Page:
I can imagine it now: Marceline, Princess Bubblegum, Lumpy Space Princess, Flame Princess, and my personal favorite Slime Princess would be the main cast, along with Fionna and Cake, who would be real because it’s only a matter of time before that happens. They go on adventures throughout the various kingdoms of Ooo, escaping the dreary bureaucracy of royal life by engaging in increasingly wacky high jinks. Think Adventure Time by way of My Little Pony with a dash of Bridesmaids and Death Proof and you have a good idea of my ideal female-centric spinoff for this series.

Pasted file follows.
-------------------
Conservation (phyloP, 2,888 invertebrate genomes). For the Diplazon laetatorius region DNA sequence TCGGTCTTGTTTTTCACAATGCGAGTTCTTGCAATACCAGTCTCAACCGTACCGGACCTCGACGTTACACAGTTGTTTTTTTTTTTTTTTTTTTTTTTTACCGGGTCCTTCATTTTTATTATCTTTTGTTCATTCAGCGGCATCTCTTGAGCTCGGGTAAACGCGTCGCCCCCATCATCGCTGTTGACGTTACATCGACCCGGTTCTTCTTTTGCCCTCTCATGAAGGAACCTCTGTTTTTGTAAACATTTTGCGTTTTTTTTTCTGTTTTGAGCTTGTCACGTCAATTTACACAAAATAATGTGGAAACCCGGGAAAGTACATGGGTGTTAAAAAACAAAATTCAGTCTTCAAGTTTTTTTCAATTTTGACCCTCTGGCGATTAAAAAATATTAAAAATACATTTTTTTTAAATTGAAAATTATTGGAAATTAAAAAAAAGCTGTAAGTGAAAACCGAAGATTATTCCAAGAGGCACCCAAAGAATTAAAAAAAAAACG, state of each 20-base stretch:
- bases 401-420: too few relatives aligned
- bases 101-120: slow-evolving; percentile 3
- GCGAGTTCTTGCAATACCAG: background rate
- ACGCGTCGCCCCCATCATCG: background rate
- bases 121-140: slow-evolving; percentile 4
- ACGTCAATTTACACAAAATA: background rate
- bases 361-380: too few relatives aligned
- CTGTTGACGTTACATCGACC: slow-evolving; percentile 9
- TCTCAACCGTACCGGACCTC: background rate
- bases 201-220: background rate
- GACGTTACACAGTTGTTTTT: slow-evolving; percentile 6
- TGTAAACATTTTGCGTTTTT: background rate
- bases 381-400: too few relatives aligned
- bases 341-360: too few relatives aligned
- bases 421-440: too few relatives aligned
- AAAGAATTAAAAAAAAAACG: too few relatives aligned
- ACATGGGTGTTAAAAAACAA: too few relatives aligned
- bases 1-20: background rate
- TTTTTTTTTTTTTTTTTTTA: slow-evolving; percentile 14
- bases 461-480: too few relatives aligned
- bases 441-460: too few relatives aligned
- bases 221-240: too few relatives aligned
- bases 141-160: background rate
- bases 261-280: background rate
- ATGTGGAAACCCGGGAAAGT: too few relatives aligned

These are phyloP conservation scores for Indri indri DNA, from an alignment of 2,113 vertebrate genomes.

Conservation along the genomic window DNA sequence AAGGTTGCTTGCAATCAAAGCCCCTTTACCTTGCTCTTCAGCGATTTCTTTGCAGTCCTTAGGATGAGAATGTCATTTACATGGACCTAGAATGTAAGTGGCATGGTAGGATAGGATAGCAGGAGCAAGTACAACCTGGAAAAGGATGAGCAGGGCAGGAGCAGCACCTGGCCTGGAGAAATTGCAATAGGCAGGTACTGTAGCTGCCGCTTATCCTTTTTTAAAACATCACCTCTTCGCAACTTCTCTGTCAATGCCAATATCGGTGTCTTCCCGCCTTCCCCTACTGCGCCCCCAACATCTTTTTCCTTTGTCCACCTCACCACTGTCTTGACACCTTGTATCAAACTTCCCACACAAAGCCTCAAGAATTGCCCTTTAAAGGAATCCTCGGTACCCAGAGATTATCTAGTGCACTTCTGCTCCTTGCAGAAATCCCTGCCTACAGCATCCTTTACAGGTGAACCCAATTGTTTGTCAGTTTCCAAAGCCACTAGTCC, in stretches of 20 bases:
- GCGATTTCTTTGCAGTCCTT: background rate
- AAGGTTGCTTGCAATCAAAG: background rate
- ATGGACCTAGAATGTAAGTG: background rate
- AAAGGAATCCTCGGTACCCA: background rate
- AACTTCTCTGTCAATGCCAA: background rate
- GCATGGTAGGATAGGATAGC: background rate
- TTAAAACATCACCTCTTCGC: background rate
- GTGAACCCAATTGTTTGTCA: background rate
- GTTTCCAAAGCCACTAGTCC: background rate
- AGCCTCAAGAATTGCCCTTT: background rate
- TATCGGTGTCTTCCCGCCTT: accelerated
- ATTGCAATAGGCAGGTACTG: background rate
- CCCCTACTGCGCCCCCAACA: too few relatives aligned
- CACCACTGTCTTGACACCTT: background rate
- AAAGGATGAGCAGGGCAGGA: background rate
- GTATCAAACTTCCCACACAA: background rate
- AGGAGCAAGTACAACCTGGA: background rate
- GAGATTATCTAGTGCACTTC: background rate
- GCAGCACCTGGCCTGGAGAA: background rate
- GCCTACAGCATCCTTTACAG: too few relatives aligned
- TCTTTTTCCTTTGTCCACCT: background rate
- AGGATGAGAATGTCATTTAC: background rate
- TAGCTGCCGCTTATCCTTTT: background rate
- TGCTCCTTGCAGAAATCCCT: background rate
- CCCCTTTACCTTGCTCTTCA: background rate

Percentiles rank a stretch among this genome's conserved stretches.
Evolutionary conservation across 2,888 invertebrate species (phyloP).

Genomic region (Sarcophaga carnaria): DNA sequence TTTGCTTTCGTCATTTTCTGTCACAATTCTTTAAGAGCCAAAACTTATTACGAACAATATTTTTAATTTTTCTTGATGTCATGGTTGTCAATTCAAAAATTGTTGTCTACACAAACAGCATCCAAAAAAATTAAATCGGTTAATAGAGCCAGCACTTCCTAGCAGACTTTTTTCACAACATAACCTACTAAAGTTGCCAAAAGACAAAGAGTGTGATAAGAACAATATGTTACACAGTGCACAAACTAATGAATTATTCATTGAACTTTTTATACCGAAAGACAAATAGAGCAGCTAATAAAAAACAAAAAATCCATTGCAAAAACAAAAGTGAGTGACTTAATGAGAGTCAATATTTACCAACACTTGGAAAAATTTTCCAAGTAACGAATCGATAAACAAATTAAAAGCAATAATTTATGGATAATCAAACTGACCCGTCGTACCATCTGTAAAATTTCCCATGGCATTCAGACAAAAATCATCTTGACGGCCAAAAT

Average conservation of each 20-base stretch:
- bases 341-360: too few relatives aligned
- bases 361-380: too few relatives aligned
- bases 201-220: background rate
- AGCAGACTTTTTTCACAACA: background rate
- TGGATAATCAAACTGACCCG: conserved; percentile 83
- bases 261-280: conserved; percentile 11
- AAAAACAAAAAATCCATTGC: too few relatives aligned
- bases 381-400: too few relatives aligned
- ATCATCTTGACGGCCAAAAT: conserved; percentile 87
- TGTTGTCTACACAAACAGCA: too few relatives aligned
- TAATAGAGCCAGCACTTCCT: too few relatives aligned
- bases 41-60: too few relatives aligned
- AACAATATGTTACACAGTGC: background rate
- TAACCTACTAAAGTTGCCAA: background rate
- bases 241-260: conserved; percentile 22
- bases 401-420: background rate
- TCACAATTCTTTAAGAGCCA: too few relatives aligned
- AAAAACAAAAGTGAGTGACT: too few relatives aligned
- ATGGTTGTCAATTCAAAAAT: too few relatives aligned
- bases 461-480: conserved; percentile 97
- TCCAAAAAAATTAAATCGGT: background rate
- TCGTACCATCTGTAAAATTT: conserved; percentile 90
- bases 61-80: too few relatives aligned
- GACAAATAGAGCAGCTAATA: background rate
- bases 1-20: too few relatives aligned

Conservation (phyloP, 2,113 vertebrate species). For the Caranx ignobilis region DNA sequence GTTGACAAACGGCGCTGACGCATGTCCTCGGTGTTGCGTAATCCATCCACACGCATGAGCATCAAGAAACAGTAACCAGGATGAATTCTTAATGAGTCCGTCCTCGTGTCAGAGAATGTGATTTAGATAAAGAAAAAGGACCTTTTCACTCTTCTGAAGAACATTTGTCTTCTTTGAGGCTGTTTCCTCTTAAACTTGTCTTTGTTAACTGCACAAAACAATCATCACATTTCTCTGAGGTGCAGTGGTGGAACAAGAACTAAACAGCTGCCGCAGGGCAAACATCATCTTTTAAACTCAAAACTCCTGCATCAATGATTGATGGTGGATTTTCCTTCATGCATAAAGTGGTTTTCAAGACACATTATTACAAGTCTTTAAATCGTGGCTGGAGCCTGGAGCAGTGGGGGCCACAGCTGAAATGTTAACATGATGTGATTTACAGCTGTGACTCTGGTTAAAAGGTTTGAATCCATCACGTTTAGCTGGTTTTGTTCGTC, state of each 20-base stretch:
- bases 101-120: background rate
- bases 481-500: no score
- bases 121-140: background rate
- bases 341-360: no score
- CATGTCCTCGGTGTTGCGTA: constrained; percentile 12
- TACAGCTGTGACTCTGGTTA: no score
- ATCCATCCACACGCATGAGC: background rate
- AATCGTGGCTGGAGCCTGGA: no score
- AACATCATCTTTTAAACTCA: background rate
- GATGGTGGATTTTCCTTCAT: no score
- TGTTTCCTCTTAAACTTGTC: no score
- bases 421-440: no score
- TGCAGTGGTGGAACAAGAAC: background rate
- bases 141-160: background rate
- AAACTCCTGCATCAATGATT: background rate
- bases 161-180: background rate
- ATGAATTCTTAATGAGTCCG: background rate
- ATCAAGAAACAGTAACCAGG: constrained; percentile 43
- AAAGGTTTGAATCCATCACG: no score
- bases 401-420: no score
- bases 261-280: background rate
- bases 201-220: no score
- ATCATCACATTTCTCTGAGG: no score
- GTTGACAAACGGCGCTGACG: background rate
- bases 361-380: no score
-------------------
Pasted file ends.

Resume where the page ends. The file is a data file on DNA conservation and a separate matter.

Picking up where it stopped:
The main pop culture influence on “Princess Day” is Thelma & Louise, which lays the foundation for an episode about Lumpy Space Princess and Marceline teaming up to fight the power in the Breakfast Kingdom. Bored by Breakfast Princess’ talk of broken treaties and unregistered princesses, LSP storms out of the continental breakfast she invited herself to, and that rebellious spirit grabs the attention of the vampire queen. As they make their way through the Breakfast Kingdom, LSP and Marceline vandalize the castle, terrorize the guards, and steal all of Breakfast Princess’ stuff to show their host who is really boss.